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Heartburn

Heartburn is an uncomfortable feeling or burning pain behind the breastbone. It may occur after eating, soon after lying down, when bending forward, or after taking certain medicines.

Heartburn occurs when stomach acid backs up (refluxes) into the tube that leads from the mouth to the stomach (esophagus), causing pain or discomfort behind the breastbone, in the center of the chest, and occasionally in the back of the throat. Sometimes there may be a sour or bitter taste in the mouth.

Antacids or other nonprescription medicines (such as acid reducers or acid blockers) may relieve heartburn.

Heartburn can be a symptom of gastroesophageal reflux disease (GERD).

  • Symptoms

    Heartburn

    Heartburn from stomach to esophagus

    Heartburn is a feeling of burning, warmth, heat, or pain that often starts in the upper abdomen just beneath the lower breastbone (sternum). This discomfort may spread in waves upward into your throat, and you may have a sour taste in your mouth. Heartburn is sometimes called indigestion, acid regurgitation, sour stomach, or pyrosis.

  • Controlling heartburn

    Changing your habits to control heartburn from GERD

    Symptoms of gastroesophageal reflux disease (GERD) can be painful and, if allowed to continue, can lead to complications including esophagitis. Esophagitis is irritation or inflammation of the esophagus.

    You can make changes to your lifestyle to help relieve your symptoms of GERD. Here are some things to try.

    • Change your eating habits.
      It's best to eat several small meals instead of two or three large meals. After you eat, wait 2 to 3 hours before you lie down. Late-night snacks aren't a good idea. Chocolate, mint, and alcohol can make GERD worse. They relax the valve between the esophagus and the stomach. Spicy foods, foods that have a lot of acid (like tomatoes and oranges), and coffee can make GERD symptoms worse in some people. If your symptoms are worse after you eat a certain food, you may want to stop eating that food to see if your symptoms get better.
    • Do not smoke or chew tobacco.
    • Raise your bed If you have GERD symptoms at night.
      Put the frame on blocks or place a foam wedge under the head of your mattress to raise the head of your bed 6 in. (15 cm) to 8 in. (20 cm). (Adding extra pillows does not work.)
    • Avoid or reduce pressure on your stomach.
      Don't wear tight clothing around your middle.
    • Lose weight if you need to.
      Losing just 5 to 10 pounds can help.

    Changing your sleep habits to control heartburn from GERD

    Here are some things you can try.

    • Raise the head of your bed 6 in. (15 cm) to 8 in. (20 cm).
      This will help keep stomach acid from flowing into your esophagus when you are sleeping. You can do this by putting blocks underneath your bed frame or by placing a foam wedge under the head of your mattress. Using extra pillows will not work.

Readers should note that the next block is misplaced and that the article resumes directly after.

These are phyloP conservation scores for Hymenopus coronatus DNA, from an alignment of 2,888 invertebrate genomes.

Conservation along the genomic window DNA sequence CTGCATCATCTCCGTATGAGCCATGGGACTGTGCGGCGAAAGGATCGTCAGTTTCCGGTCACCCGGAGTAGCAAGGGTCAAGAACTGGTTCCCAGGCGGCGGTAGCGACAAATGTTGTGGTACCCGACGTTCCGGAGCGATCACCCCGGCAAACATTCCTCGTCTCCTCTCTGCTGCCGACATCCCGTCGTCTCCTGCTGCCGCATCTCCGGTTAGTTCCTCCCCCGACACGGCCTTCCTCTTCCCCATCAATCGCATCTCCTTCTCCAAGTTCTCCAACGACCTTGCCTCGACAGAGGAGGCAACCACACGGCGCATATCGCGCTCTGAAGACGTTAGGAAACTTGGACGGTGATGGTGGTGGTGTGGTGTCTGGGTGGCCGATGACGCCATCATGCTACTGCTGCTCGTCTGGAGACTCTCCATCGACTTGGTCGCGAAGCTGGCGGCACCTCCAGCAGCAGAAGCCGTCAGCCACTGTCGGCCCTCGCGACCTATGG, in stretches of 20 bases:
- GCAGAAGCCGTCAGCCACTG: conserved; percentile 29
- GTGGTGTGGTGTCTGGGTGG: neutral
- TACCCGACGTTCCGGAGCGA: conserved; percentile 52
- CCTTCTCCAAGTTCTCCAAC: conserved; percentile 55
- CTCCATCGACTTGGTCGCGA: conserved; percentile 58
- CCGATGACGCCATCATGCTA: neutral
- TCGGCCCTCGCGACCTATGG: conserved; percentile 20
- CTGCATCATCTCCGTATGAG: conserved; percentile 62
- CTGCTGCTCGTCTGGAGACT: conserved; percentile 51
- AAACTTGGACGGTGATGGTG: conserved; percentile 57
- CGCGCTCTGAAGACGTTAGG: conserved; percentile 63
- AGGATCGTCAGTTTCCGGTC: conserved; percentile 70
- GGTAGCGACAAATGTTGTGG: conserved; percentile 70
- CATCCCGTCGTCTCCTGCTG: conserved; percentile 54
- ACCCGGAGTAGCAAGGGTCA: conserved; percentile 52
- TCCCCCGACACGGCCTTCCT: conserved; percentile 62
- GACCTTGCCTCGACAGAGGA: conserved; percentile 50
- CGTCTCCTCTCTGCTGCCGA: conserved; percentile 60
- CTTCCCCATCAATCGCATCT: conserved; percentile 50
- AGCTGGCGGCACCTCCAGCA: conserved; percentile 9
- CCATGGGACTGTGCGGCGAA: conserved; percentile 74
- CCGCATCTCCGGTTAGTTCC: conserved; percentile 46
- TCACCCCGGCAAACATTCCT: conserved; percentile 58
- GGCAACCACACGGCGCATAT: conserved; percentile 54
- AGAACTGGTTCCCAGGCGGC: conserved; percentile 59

• Wait 2 to 3 hours after you eat before you lie down.
      Lying down soon after eating will also increase the chance of getting heartburn. Late-night snacks aren't a good idea.

    Quitting tobacco to control heartburn from GERD

    If you smoke or chew tobacco, stop. The nicotine from tobacco relaxes the valve between the esophagus and stomach (lower esophageal sphincter). This can allow stomach acid and juices, the chemicals that break down food in the stomach, to back up (reflux) into the esophagus, which causes heartburn.

    Because the nicotine in tobacco is addicting, stopping the use of tobacco is more difficult than simply changing a habit. Those who successfully quit using tobacco usually use a combination of these strategies.

    • Seek professional counseling, either by telephone or in person.
    • Use medicines to help overcome the addiction to nicotine.
    • Participate in a proven smoking cessation program.
    • Join a support group of peers who are also quitting or who do not smoke.

    Reducing pressure on your stomach to control heartburn from GERD

    Putting pressure on your stomach may push stomach juices into your esophagus, causing heartburn. Here are some things you can try.

    • Wait 2 to 3 hours after you eat before you lie down.
      When you are lying down, the contents of your stomach can push against the valve between the esophagus and stomach (lower esophageal sphincter). Sitting up allows gravity to help food and stomach juices from the esophagus drain back into your stomach. Late-night snacks aren't a good idea.
    • Avoid tight clothing over your stomach.
      Tight belts, waistbands, or panty hose may push against your stomach and make your heartburn worse.
    • Use care when lifting and bending.
      Bending over tends to increase the amount of stomach acid that can get into your esophagus. When lifting, bend your knees to avoid bending over at the waist.
  • Treatment

    Nonprescription antacids to treat heartburn: Overview

    Many people take nonprescription antacids for mild or occasional heartburn.